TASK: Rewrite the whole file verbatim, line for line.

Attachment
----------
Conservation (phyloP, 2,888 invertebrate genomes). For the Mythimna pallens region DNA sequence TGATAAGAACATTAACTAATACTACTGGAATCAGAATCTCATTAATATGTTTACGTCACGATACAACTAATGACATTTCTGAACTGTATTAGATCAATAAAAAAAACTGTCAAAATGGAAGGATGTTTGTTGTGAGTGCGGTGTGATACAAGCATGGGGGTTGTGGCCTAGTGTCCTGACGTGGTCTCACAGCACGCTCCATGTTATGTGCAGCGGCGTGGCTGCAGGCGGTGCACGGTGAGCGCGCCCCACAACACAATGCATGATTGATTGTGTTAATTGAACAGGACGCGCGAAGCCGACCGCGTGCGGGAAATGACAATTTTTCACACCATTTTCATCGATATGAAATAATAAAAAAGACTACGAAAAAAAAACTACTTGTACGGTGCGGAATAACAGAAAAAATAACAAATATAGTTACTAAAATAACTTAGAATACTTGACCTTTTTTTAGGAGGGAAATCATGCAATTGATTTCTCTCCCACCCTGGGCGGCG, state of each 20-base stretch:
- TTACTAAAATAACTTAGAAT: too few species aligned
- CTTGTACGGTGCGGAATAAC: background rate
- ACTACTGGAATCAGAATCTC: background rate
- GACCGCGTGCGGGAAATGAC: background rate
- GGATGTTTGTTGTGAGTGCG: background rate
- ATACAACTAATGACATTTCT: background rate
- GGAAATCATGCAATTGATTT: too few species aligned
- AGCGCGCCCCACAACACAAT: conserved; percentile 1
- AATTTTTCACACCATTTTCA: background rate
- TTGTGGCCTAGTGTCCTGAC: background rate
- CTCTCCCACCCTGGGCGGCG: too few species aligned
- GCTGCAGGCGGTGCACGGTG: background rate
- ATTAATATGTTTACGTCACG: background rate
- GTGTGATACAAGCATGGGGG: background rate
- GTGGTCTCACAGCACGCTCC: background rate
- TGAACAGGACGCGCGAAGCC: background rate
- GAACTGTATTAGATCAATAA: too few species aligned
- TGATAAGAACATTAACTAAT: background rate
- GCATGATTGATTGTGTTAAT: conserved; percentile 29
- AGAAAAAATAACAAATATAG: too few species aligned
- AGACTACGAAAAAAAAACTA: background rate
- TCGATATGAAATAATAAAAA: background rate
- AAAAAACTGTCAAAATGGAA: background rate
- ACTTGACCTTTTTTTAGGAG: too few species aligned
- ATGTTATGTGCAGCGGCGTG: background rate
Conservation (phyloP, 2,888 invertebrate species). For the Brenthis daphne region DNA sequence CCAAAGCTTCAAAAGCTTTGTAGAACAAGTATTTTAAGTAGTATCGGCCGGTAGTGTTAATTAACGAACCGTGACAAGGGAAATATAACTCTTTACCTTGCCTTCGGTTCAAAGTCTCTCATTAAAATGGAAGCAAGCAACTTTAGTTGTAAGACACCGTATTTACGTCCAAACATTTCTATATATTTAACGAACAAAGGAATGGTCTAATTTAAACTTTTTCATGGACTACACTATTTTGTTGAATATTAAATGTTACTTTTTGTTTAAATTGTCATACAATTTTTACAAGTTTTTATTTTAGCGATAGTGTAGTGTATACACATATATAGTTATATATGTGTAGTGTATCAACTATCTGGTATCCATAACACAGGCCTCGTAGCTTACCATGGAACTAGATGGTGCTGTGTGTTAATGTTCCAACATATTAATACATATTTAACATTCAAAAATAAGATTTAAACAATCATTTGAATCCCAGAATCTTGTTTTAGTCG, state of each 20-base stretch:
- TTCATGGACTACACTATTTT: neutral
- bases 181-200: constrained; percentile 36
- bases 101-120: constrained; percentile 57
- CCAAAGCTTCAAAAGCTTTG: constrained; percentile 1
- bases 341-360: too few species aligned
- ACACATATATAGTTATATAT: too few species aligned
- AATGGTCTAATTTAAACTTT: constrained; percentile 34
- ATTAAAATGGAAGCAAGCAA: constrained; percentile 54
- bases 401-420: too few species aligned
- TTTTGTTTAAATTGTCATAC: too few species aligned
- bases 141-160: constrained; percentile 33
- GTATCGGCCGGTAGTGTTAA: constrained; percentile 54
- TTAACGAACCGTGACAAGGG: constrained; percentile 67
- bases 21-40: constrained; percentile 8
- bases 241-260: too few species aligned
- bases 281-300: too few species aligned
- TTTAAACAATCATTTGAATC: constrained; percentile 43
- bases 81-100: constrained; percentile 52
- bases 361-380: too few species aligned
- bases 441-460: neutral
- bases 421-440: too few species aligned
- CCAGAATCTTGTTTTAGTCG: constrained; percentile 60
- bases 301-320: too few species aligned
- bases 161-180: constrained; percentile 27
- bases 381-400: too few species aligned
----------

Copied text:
Conservation (phyloP, 2,888 invertebrate genomes). For the Mythimna pallens region DNA sequence TGATAAGAACATTAACTAATACTACTGGAATCAGAATCTCATTAATATGTTTACGTCACGATACAACTAATGACATTTCTGAACTGTATTAGATCAATAAAAAAAACTGTCAAAATGGAAGGATGTTTGTTGTGAGTGCGGTGTGATACAAGCATGGGGGTTGTGGCCTAGTGTCCTGACGTGGTCTCACAGCACGCTCCATGTTATGTGCAGCGGCGTGGCTGCAGGCGGTGCACGGTGAGCGCGCCCCACAACACAATGCATGATTGATTGTGTTAATTGAACAGGACGCGCGAAGCCGACCGCGTGCGGGAAATGACAATTTTTCACACCATTTTCATCGATATGAAATAATAAAAAAGACTACGAAAAAAAAACTACTTGTACGGTGCGGAATAACAGAAAAAATAACAAATATAGTTACTAAAATAACTTAGAATACTTGACCTTTTTTTAGGAGGGAAATCATGCAATTGATTTCTCTCCCACCCTGGGCGGCG, state of each 20-base stretch:
- TTACTAAAATAACTTAGAAT: too few species aligned
- CTTGTACGGTGCGGAATAAC: background rate
- ACTACTGGAATCAGAATCTC: background rate
- GACCGCGTGCGGGAAATGAC: background rate
- GGATGTTTGTTGTGAGTGCG: background rate
- ATACAACTAATGACATTTCT: background rate
- GGAAATCATGCAATTGATTT: too few species aligned
- AGCGCGCCCCACAACACAAT: conserved; percentile 1
- AATTTTTCACACCATTTTCA: background rate
- TTGTGGCCTAGTGTCCTGAC: background rate
- CTCTCCCACCCTGGGCGGCG: too few species aligned
- GCTGCAGGCGGTGCACGGTG: background rate
- ATTAATATGTTTACGTCACG: background rate
- GTGTGATACAAGCATGGGGG: background rate
- GTGGTCTCACAGCACGCTCC: background rate
- TGAACAGGACGCGCGAAGCC: background rate
- GAACTGTATTAGATCAATAA: too few species aligned
- TGATAAGAACATTAACTAAT: background rate
- GCATGATTGATTGTGTTAAT: conserved; percentile 29
- AGAAAAAATAACAAATATAG: too few species aligned
- AGACTACGAAAAAAAAACTA: background rate
- TCGATATGAAATAATAAAAA: background rate
- AAAAAACTGTCAAAATGGAA: background rate
- ACTTGACCTTTTTTTAGGAG: too few species aligned
- ATGTTATGTGCAGCGGCGTG: background rate
Conservation (phyloP, 2,888 invertebrate species). For the Brenthis daphne region DNA sequence CCAAAGCTTCAAAAGCTTTGTAGAACAAGTATTTTAAGTAGTATCGGCCGGTAGTGTTAATTAACGAACCGTGACAAGGGAAATATAACTCTTTACCTTGCCTTCGGTTCAAAGTCTCTCATTAAAATGGAAGCAAGCAACTTTAGTTGTAAGACACCGTATTTACGTCCAAACATTTCTATATATTTAACGAACAAAGGAATGGTCTAATTTAAACTTTTTCATGGACTACACTATTTTGTTGAATATTAAATGTTACTTTTTGTTTAAATTGTCATACAATTTTTACAAGTTTTTATTTTAGCGATAGTGTAGTGTATACACATATATAGTTATATATGTGTAGTGTATCAACTATCTGGTATCCATAACACAGGCCTCGTAGCTTACCATGGAACTAGATGGTGCTGTGTGTTAATGTTCCAACATATTAATACATATTTAACATTCAAAAATAAGATTTAAACAATCATTTGAATCCCAGAATCTTGTTTTAGTCG, state of each 20-base stretch:
- TTCATGGACTACACTATTTT: neutral
- bases 181-200: constrained; percentile 36
- bases 101-120: constrained; percentile 57
- CCAAAGCTTCAAAAGCTTTG: constrained; percentile 1
- bases 341-360: too few species aligned
- ACACATATATAGTTATATAT: too few species aligned
- AATGGTCTAATTTAAACTTT: constrained; percentile 34
- ATTAAAATGGAAGCAAGCAA: constrained; percentile 54
- bases 401-420: too few species aligned
- TTTTGTTTAAATTGTCATAC: too few species aligned
- bases 141-160: constrained; percentile 33
- GTATCGGCCGGTAGTGTTAA: constrained; percentile 54
- TTAACGAACCGTGACAAGGG: constrained; percentile 67
- bases 21-40: constrained; percentile 8
- bases 241-260: too few species aligned
- bases 281-300: too few species aligned
- TTTAAACAATCATTTGAATC: constrained; percentile 43
- bases 81-100: constrained; percentile 52
- bases 361-380: too few species aligned
- bases 441-460: neutral
- bases 421-440: too few species aligned
- CCAGAATCTTGTTTTAGTCG: constrained; percentile 60
- bases 301-320: too few species aligned
- bases 161-180: constrained; percentile 27
- bases 381-400: too few species aligned